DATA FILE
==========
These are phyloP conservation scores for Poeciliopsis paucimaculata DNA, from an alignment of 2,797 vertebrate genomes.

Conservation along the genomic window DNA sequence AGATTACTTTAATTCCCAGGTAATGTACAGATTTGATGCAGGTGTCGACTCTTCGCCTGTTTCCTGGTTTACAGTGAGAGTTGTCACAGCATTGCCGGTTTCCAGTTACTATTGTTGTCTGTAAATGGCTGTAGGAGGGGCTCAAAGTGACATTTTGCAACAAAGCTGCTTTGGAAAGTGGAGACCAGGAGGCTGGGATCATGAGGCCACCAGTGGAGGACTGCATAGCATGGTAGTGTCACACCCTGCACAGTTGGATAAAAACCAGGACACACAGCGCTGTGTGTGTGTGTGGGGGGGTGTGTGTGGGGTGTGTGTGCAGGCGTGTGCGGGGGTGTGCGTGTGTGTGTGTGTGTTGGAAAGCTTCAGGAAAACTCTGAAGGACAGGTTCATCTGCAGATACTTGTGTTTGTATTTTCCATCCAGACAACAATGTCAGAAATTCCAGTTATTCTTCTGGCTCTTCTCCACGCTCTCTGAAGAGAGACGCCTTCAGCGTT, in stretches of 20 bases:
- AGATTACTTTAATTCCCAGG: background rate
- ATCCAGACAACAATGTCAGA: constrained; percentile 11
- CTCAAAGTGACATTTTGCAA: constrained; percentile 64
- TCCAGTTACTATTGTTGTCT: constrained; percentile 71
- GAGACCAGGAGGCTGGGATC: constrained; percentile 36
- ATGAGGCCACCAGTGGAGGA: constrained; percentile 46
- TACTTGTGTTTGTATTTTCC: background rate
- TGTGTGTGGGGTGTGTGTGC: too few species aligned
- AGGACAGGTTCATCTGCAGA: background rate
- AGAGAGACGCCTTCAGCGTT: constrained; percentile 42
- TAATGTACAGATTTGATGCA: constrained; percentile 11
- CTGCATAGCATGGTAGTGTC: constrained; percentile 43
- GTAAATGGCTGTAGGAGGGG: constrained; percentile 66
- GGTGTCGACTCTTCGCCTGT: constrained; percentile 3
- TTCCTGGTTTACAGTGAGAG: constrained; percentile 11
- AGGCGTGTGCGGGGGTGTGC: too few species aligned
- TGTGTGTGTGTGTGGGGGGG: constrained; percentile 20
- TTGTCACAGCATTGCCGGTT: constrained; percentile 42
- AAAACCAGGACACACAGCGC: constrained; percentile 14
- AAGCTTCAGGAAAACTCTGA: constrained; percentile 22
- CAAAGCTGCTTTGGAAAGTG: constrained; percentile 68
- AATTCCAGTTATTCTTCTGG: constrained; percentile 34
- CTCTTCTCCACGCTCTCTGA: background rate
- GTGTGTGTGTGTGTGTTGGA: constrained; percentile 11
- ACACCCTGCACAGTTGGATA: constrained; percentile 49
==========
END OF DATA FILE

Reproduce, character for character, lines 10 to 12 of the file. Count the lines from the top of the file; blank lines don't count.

- TGTGTGTGGGGTGTGTGTGC: too few species aligned
- AGGACAGGTTCATCTGCAGA: background rate
- AGAGAGACGCCTTCAGCGTT: constrained; percentile 42